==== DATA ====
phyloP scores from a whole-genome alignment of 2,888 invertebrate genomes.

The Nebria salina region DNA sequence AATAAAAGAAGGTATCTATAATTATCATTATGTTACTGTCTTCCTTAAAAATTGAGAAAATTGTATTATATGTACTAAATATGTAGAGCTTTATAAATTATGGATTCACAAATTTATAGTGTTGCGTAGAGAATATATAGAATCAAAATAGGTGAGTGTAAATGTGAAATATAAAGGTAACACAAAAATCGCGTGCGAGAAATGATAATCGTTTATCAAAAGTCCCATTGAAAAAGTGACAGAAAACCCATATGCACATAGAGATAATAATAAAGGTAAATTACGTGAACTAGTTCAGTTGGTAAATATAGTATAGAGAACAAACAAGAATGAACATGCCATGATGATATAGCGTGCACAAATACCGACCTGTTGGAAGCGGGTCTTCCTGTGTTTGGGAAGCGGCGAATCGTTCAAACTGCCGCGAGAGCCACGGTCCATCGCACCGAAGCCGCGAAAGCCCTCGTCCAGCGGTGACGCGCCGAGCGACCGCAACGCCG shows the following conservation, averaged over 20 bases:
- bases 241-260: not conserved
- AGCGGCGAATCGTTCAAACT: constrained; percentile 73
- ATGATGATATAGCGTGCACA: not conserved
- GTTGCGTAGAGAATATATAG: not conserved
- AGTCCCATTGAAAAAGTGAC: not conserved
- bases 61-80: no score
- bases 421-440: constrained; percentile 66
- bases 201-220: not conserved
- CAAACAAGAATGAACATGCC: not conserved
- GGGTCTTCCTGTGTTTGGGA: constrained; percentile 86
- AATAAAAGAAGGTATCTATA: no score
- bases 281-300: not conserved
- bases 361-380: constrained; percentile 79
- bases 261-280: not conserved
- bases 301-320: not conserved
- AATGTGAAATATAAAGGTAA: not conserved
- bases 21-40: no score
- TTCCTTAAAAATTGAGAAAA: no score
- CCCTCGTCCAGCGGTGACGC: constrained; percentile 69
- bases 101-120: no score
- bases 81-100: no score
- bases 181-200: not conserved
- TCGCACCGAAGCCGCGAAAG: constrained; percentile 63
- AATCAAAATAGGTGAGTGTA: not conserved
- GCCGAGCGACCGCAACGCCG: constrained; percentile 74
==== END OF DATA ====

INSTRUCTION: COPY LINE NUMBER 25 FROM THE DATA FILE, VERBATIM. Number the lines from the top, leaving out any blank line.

- TCGCACCGAAGCCGCGAAAG: constrained; percentile 63